Military (Artificial) Intelligence
The United States Navy is reportedly expanding their ocean combat network, known as the Consolidated Afloat Networks and Enterprise Services (CANES), to seamlessly connect their ships, submarines, and on-shore locations using artificial intelligence (AI).
The hope is that CANES will reduce the number of sailors required to maintain operations, thus potentially saving the Navy billions of dollars over years of use. The systems could also automate tactical information processing, such as threat and target information, thereby making the Navy's fleets safer and more formidable.
By 2020, the Navy hopes to deploy CANES on 190 vessels and Maritime Operations Centers. “We are very interested in artificial intelligence being able to help us better than it is today," Rear Adm. Danelle Barrett, Navy Cyber Security Division Director, told Warrior. "We want to trust a machine and also look at AI in terms of how we use it against adversaries.”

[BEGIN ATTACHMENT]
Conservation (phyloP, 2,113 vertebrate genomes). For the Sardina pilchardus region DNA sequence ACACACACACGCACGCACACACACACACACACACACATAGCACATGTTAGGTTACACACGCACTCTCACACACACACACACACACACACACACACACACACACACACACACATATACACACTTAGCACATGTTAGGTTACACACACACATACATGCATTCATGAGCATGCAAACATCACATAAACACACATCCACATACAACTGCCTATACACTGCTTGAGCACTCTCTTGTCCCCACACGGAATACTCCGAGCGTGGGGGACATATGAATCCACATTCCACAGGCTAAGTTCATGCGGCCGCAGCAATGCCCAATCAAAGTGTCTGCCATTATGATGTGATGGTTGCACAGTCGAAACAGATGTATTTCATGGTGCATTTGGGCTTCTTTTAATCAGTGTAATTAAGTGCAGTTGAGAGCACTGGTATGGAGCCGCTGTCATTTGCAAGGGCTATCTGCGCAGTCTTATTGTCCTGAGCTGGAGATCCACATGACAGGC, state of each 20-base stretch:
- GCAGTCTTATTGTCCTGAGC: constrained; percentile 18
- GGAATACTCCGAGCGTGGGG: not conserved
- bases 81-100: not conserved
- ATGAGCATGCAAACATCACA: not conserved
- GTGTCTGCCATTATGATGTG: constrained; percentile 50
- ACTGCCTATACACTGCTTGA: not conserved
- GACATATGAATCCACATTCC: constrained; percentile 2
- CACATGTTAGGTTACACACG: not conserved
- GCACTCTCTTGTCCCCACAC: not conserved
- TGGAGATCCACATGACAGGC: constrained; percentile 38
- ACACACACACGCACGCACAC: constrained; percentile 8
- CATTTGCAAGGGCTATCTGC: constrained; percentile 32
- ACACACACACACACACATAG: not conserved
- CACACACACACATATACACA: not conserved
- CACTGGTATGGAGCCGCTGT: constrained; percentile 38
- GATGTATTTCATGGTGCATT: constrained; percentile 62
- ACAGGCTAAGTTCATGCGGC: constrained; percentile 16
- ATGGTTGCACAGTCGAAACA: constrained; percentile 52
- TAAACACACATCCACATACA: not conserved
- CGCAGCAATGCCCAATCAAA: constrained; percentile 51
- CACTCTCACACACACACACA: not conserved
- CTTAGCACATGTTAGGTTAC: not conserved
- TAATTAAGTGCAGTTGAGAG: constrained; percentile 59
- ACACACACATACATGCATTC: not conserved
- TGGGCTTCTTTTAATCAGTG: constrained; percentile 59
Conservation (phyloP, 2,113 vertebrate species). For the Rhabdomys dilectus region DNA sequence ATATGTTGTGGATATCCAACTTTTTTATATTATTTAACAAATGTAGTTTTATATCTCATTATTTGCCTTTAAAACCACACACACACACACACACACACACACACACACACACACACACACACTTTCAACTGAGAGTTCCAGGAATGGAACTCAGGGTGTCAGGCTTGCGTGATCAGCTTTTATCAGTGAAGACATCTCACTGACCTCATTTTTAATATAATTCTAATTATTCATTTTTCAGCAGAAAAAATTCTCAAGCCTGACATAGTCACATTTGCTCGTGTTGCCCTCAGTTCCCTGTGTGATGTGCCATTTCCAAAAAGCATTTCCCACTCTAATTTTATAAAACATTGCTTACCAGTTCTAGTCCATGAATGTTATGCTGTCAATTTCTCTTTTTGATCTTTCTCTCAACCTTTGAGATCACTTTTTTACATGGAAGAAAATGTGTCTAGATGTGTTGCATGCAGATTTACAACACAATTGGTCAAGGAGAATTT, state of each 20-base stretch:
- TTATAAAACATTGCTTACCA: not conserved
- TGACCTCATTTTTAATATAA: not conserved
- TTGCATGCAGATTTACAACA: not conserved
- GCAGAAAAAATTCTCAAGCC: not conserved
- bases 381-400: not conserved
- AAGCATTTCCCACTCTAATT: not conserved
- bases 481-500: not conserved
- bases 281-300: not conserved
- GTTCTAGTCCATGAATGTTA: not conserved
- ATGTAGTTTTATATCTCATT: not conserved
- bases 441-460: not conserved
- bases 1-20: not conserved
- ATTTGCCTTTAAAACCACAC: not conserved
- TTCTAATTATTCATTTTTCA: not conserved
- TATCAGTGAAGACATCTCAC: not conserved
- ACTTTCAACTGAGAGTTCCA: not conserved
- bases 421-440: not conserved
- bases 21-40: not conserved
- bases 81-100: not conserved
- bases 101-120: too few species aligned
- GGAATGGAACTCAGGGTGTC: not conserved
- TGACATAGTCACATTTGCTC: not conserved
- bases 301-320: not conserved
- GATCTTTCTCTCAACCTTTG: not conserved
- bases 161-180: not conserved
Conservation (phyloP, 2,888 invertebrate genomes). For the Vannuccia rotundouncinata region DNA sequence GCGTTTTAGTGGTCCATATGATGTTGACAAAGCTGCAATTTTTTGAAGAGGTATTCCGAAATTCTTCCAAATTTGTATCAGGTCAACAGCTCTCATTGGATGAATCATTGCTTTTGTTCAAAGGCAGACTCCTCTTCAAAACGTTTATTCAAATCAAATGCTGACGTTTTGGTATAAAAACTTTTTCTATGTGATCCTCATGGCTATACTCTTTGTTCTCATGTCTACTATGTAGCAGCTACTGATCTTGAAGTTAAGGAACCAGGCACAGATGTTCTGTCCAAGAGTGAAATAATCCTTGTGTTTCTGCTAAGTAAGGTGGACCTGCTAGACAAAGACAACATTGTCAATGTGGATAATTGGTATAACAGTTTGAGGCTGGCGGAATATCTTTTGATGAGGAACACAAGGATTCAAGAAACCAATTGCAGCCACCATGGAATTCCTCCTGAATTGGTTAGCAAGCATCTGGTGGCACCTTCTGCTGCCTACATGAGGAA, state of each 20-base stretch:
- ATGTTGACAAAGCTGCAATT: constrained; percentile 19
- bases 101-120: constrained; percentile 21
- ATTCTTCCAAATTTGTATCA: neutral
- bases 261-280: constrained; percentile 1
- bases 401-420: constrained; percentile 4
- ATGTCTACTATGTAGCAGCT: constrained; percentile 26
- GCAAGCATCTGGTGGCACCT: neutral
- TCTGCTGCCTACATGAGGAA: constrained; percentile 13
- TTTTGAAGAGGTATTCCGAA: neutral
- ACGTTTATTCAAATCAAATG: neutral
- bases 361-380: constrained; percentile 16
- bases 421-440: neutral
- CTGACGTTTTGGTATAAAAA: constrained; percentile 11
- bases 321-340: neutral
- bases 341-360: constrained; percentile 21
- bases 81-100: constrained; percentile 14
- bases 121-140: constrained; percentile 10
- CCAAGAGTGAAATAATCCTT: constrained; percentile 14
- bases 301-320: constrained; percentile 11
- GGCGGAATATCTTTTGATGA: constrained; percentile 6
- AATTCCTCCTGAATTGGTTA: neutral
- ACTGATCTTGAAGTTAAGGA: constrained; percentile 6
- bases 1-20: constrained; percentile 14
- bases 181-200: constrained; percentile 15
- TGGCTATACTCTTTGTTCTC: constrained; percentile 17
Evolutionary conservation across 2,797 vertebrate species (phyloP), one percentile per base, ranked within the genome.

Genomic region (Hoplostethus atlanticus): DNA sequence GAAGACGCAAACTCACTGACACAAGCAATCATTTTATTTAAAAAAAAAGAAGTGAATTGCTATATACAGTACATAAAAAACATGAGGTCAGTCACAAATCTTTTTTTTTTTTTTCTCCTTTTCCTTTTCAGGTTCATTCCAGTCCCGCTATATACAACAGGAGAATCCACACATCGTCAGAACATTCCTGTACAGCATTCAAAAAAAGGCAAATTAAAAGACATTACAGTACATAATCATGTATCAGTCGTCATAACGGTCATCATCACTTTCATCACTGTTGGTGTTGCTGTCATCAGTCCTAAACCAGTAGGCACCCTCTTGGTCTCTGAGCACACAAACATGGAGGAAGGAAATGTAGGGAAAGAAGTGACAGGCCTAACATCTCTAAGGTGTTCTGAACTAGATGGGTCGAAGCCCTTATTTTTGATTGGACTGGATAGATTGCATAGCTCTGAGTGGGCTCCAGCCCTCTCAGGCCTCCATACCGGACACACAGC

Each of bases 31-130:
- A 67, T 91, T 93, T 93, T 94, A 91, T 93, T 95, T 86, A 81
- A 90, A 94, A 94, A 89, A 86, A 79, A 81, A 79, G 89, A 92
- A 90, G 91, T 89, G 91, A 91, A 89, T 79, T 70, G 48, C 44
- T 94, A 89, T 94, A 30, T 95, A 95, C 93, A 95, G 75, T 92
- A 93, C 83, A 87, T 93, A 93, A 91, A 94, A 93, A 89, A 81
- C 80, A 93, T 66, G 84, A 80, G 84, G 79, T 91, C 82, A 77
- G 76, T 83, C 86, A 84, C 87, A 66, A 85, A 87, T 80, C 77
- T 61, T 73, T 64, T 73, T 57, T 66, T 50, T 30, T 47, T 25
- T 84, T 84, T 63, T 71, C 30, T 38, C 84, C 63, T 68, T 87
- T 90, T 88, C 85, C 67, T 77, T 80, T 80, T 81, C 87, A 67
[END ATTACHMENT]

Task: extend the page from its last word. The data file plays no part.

An Army of None
The Navy isn't the only branch of the US military looking to use AI to create a next-generation military. The US Air Force is also incorporating AI into their intelligence-gathering systems through Project Maven, an initiative to employ machine learning to better utilize drone surveillance footage. Outside of the U.S., both China and Russia are also looking for ways to upgrade their military operations using AI.
Artificial intelligence and automation can reduce the manpower needed to run military operations. However, not everyone fully supports handing over control of military systems to AI. Elon Musk and other AI experts have warned world leaders about the future implications of allowing machines to make decisions that could potentially lead to the loss of human life, regardless of which side the casualties are on.
The United Nations is currently in the process of considering how the world should move forward in terms of its development and use of autonomous weapons systems. Though CANES isn't specifically meant to be weaponized, it could influence future US military strategy, and while battlefields blanketed by armies of autonomous killer robots may still be a sci-fi fantasy, we need to make sure it remains in the realm of fiction.